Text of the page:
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The Bösendorfer 290 Imperial was tuned and regulated by the piano manufacturer's best engineers and piano technicians. Its 54 GB sample set includes unlooped sustain samples in pedal up and pedal down variations, tone repetitions, real recorded sustain pedal resonances, multiple release samples and key noises. Each of the two listening positions totals at 4,675 samples.
The 290 Imperial is the only concert grand in the world to have nine sub-bass notes, extending downward to low C, and giving it a keyboard range spanning eight octaves. These extra notes not only provide added richness and depth to the instrument overall, but they enable the performance of works originally scored with lower notes, by composers such as Bartók, Debussy, Ravel and Busoni.
The Vienna Symphonic Library team succeeded in capturing the sound of the piano in its resonating state, with the sustain (damper) pedal depressed. This results in the physically correct recreation of the piano's resonant character in both pedal-down and pedal-up positions. With the Bösendorfer Imperial Vienna Instrument there are no sample manipulations, no fades between tones, and no DSP calculations, just an absolutely natural acoustic image of the actual processes that occur during piano playing. The Vienna team has developed a recording process that adds to a single tone the exact sound that is created when the pianist presses the piano's sustain pedal, allowing other strings to vibrate.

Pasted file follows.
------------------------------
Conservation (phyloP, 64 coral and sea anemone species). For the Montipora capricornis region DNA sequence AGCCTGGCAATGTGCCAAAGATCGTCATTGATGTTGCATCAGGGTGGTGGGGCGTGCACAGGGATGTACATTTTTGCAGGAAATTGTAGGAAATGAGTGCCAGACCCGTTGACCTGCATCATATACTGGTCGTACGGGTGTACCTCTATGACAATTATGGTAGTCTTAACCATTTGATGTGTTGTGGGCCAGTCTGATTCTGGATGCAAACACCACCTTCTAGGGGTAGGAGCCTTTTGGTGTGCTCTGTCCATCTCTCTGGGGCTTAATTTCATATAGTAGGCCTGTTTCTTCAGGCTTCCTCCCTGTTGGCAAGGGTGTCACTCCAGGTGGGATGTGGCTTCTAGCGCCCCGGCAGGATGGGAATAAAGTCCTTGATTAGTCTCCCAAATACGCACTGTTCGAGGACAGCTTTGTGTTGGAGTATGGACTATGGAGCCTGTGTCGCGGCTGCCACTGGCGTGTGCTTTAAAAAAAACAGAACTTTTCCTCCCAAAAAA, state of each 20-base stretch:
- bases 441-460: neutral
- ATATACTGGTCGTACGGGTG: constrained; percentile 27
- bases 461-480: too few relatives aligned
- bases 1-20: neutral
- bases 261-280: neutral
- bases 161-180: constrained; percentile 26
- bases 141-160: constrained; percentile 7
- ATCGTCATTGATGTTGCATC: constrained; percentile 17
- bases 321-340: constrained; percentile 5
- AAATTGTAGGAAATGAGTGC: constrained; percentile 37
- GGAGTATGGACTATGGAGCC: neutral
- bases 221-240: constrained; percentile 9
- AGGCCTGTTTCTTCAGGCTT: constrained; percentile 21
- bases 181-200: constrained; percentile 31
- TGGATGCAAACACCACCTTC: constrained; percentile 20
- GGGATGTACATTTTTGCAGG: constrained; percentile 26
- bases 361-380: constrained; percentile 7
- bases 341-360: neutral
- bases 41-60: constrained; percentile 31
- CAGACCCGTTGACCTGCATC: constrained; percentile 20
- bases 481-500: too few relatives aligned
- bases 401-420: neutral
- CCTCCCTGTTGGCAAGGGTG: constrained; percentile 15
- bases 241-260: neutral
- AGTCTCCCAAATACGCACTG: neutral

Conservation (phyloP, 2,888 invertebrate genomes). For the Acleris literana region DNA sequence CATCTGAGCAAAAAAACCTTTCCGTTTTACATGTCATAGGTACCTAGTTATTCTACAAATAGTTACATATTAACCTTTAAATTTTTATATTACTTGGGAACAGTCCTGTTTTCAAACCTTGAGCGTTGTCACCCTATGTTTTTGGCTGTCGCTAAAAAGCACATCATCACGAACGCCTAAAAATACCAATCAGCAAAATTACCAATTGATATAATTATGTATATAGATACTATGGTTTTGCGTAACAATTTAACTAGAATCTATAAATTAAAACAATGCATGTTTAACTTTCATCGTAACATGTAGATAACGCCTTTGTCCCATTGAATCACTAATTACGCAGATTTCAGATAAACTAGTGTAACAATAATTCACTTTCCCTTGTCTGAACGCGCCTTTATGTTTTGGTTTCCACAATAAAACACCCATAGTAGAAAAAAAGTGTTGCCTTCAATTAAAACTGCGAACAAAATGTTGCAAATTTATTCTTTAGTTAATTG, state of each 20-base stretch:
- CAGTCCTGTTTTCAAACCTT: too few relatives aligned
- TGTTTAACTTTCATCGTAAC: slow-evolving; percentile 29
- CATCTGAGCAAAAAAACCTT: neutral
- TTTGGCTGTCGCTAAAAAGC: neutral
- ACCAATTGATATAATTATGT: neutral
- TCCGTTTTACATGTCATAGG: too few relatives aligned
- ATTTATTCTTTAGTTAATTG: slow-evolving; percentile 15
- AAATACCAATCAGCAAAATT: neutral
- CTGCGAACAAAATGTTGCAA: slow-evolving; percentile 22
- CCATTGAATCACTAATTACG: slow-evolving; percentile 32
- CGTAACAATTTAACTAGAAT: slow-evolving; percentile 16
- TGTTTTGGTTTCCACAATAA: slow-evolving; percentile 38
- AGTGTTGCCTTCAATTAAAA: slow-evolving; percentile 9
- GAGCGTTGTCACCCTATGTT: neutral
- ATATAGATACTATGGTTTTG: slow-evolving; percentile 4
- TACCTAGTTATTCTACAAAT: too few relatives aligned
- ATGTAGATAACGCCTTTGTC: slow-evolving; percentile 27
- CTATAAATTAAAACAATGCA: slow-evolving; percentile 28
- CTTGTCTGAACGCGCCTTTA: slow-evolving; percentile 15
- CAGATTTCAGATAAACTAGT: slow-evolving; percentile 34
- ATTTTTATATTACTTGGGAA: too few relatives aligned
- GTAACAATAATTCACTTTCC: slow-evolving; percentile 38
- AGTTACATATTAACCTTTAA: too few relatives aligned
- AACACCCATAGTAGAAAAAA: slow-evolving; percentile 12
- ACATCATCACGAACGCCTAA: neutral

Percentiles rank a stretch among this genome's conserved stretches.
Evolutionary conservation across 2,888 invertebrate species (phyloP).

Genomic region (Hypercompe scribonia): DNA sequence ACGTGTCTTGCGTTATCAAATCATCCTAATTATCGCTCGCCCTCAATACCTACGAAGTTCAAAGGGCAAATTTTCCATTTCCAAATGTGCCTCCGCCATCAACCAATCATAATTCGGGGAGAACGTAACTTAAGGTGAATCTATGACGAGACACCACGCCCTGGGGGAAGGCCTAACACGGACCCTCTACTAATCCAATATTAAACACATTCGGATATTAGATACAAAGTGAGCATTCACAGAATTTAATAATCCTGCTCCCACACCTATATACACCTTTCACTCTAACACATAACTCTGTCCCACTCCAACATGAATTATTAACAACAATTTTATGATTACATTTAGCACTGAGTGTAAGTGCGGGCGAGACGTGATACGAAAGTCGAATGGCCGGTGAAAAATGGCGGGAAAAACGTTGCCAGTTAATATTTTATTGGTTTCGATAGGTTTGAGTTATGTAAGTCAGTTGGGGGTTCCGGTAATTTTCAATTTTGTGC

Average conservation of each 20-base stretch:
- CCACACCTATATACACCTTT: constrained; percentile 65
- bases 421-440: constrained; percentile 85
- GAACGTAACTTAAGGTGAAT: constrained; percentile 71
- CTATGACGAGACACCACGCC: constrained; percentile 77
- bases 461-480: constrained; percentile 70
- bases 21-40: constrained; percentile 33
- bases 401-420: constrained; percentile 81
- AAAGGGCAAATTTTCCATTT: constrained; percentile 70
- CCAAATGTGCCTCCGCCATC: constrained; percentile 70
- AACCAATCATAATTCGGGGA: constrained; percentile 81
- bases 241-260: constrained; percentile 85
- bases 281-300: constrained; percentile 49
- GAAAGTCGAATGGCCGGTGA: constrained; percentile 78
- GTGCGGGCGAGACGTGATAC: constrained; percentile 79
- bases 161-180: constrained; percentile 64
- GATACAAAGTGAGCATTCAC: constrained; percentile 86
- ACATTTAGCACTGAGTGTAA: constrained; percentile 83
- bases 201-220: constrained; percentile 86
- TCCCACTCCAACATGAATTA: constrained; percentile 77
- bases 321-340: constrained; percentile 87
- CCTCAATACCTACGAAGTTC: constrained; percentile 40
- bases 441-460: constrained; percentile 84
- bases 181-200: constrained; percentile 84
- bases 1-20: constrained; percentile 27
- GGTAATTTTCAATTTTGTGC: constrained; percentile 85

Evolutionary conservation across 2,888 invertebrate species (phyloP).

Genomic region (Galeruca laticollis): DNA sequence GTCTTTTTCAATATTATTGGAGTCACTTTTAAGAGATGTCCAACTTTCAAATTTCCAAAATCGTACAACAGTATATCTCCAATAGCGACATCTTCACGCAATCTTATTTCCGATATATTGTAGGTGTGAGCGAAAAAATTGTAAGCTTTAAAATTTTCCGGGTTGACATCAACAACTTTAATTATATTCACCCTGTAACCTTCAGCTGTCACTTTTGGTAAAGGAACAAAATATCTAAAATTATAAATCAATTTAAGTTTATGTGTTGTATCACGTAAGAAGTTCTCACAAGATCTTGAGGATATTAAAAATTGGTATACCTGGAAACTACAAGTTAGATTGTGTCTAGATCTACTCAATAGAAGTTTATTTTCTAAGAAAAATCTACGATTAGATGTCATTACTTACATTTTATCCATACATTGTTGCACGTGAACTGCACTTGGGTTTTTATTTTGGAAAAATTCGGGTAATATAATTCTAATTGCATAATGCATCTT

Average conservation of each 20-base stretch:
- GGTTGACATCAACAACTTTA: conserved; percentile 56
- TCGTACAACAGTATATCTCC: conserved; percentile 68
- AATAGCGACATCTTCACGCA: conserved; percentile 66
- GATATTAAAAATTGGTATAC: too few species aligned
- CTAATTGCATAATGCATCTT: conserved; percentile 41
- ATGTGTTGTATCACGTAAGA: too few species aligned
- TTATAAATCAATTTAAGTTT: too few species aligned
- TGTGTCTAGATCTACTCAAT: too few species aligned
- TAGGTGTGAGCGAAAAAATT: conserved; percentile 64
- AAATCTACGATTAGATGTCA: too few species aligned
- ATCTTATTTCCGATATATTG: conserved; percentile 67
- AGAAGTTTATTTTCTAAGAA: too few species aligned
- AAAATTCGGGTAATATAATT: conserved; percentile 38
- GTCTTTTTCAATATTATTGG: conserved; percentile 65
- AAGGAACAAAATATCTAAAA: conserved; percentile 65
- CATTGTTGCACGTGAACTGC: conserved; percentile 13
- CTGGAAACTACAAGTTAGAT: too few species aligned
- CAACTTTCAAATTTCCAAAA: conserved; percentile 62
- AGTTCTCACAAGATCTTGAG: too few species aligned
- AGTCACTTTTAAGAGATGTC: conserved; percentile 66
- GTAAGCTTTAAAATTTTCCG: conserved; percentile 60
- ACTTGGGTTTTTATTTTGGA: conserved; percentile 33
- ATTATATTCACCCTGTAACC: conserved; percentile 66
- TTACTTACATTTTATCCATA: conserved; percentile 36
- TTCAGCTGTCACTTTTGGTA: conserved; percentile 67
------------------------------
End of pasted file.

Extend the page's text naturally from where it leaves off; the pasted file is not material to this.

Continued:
Another innovation is the Repetition Performances. These samples take into account the sound created when a vibrating string is struck again. With Vienna Instruments' Bösendorfer Imperial, repeated notes of the same pitch are actually played repetitions, meaning that a new sample is heard with every keystroke. Apart from the acoustic perspective of the pianist, the user is also provided with concert hall audience perspective, for proper imaging on the orchestral stage.